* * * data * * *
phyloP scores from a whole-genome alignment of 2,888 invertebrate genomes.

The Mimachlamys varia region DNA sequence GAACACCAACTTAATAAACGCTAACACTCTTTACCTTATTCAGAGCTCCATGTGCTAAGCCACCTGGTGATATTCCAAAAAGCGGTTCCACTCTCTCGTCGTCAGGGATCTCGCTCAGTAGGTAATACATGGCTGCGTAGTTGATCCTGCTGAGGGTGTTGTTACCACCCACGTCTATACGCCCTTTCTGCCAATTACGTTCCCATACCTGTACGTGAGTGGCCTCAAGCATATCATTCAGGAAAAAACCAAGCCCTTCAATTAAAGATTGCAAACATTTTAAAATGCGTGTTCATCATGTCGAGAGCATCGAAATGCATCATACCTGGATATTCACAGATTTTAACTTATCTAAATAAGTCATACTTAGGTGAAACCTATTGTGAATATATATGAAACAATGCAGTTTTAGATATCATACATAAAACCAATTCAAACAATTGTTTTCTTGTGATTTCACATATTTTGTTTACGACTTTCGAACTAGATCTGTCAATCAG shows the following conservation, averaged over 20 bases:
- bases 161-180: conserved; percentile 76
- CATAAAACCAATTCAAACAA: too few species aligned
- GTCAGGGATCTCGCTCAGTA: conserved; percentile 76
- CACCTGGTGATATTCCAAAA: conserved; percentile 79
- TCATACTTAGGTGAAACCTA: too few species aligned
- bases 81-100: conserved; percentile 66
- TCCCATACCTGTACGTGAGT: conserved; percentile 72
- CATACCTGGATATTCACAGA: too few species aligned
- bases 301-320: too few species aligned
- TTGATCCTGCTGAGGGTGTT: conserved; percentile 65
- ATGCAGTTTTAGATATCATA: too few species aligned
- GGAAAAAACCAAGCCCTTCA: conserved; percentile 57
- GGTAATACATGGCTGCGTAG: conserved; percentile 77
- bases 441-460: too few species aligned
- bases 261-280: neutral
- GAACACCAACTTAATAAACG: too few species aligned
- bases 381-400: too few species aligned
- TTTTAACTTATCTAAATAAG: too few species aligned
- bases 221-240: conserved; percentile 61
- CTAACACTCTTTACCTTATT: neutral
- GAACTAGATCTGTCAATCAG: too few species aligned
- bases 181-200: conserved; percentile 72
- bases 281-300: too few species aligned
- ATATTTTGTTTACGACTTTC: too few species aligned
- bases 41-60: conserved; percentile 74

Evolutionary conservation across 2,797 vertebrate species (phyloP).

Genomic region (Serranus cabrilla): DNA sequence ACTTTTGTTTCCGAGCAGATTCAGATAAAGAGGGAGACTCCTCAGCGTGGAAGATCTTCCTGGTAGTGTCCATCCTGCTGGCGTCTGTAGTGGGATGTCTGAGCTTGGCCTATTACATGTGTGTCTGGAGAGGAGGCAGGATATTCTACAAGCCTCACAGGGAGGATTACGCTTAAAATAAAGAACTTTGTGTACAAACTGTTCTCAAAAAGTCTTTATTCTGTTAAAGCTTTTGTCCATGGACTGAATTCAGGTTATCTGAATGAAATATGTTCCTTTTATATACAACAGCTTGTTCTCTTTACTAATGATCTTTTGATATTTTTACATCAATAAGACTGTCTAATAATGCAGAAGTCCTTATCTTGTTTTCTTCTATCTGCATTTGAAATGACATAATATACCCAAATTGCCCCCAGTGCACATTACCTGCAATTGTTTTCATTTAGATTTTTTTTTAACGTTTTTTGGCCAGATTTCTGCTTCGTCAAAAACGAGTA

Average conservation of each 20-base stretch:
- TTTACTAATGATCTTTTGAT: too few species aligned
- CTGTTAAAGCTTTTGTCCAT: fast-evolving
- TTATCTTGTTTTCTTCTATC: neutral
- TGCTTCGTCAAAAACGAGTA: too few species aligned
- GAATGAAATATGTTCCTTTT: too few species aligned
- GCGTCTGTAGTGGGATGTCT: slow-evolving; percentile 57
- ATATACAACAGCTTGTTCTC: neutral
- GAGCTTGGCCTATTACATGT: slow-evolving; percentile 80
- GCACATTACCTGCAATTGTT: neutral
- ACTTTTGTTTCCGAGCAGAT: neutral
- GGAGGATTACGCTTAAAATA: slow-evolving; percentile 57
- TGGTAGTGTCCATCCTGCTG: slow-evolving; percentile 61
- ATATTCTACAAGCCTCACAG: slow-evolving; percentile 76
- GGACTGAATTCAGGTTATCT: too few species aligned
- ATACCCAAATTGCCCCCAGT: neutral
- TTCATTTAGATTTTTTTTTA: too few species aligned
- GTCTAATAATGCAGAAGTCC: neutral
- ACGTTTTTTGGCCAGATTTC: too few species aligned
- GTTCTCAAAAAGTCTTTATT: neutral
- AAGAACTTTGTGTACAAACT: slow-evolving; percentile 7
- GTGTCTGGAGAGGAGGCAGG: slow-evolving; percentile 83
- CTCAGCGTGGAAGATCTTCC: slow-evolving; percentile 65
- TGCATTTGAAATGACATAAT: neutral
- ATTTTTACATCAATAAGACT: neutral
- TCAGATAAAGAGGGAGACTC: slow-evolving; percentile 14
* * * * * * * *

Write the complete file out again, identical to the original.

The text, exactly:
phyloP scores from a whole-genome alignment of 2,888 invertebrate genomes.

The Mimachlamys varia region DNA sequence GAACACCAACTTAATAAACGCTAACACTCTTTACCTTATTCAGAGCTCCATGTGCTAAGCCACCTGGTGATATTCCAAAAAGCGGTTCCACTCTCTCGTCGTCAGGGATCTCGCTCAGTAGGTAATACATGGCTGCGTAGTTGATCCTGCTGAGGGTGTTGTTACCACCCACGTCTATACGCCCTTTCTGCCAATTACGTTCCCATACCTGTACGTGAGTGGCCTCAAGCATATCATTCAGGAAAAAACCAAGCCCTTCAATTAAAGATTGCAAACATTTTAAAATGCGTGTTCATCATGTCGAGAGCATCGAAATGCATCATACCTGGATATTCACAGATTTTAACTTATCTAAATAAGTCATACTTAGGTGAAACCTATTGTGAATATATATGAAACAATGCAGTTTTAGATATCATACATAAAACCAATTCAAACAATTGTTTTCTTGTGATTTCACATATTTTGTTTACGACTTTCGAACTAGATCTGTCAATCAG shows the following conservation, averaged over 20 bases:
- bases 161-180: conserved; percentile 76
- CATAAAACCAATTCAAACAA: too few species aligned
- GTCAGGGATCTCGCTCAGTA: conserved; percentile 76
- CACCTGGTGATATTCCAAAA: conserved; percentile 79
- TCATACTTAGGTGAAACCTA: too few species aligned
- bases 81-100: conserved; percentile 66
- TCCCATACCTGTACGTGAGT: conserved; percentile 72
- CATACCTGGATATTCACAGA: too few species aligned
- bases 301-320: too few species aligned
- TTGATCCTGCTGAGGGTGTT: conserved; percentile 65
- ATGCAGTTTTAGATATCATA: too few species aligned
- GGAAAAAACCAAGCCCTTCA: conserved; percentile 57
- GGTAATACATGGCTGCGTAG: conserved; percentile 77
- bases 441-460: too few species aligned
- bases 261-280: neutral
- GAACACCAACTTAATAAACG: too few species aligned
- bases 381-400: too few species aligned
- TTTTAACTTATCTAAATAAG: too few species aligned
- bases 221-240: conserved; percentile 61
- CTAACACTCTTTACCTTATT: neutral
- GAACTAGATCTGTCAATCAG: too few species aligned
- bases 181-200: conserved; percentile 72
- bases 281-300: too few species aligned
- ATATTTTGTTTACGACTTTC: too few species aligned
- bases 41-60: conserved; percentile 74

Evolutionary conservation across 2,797 vertebrate species (phyloP).

Genomic region (Serranus cabrilla): DNA sequence ACTTTTGTTTCCGAGCAGATTCAGATAAAGAGGGAGACTCCTCAGCGTGGAAGATCTTCCTGGTAGTGTCCATCCTGCTGGCGTCTGTAGTGGGATGTCTGAGCTTGGCCTATTACATGTGTGTCTGGAGAGGAGGCAGGATATTCTACAAGCCTCACAGGGAGGATTACGCTTAAAATAAAGAACTTTGTGTACAAACTGTTCTCAAAAAGTCTTTATTCTGTTAAAGCTTTTGTCCATGGACTGAATTCAGGTTATCTGAATGAAATATGTTCCTTTTATATACAACAGCTTGTTCTCTTTACTAATGATCTTTTGATATTTTTACATCAATAAGACTGTCTAATAATGCAGAAGTCCTTATCTTGTTTTCTTCTATCTGCATTTGAAATGACATAATATACCCAAATTGCCCCCAGTGCACATTACCTGCAATTGTTTTCATTTAGATTTTTTTTTAACGTTTTTTGGCCAGATTTCTGCTTCGTCAAAAACGAGTA

Average conservation of each 20-base stretch:
- TTTACTAATGATCTTTTGAT: too few species aligned
- CTGTTAAAGCTTTTGTCCAT: fast-evolving
- TTATCTTGTTTTCTTCTATC: neutral
- TGCTTCGTCAAAAACGAGTA: too few species aligned
- GAATGAAATATGTTCCTTTT: too few species aligned
- GCGTCTGTAGTGGGATGTCT: slow-evolving; percentile 57
- ATATACAACAGCTTGTTCTC: neutral
- GAGCTTGGCCTATTACATGT: slow-evolving; percentile 80
- GCACATTACCTGCAATTGTT: neutral
- ACTTTTGTTTCCGAGCAGAT: neutral
- GGAGGATTACGCTTAAAATA: slow-evolving; percentile 57
- TGGTAGTGTCCATCCTGCTG: slow-evolving; percentile 61
- ATATTCTACAAGCCTCACAG: slow-evolving; percentile 76
- GGACTGAATTCAGGTTATCT: too few species aligned
- ATACCCAAATTGCCCCCAGT: neutral
- TTCATTTAGATTTTTTTTTA: too few species aligned
- GTCTAATAATGCAGAAGTCC: neutral
- ACGTTTTTTGGCCAGATTTC: too few species aligned
- GTTCTCAAAAAGTCTTTATT: neutral
- AAGAACTTTGTGTACAAACT: slow-evolving; percentile 7
- GTGTCTGGAGAGGAGGCAGG: slow-evolving; percentile 83
- CTCAGCGTGGAAGATCTTCC: slow-evolving; percentile 65
- TGCATTTGAAATGACATAAT: neutral
- ATTTTTACATCAATAAGACT: neutral
- TCAGATAAAGAGGGAGACTC: slow-evolving; percentile 14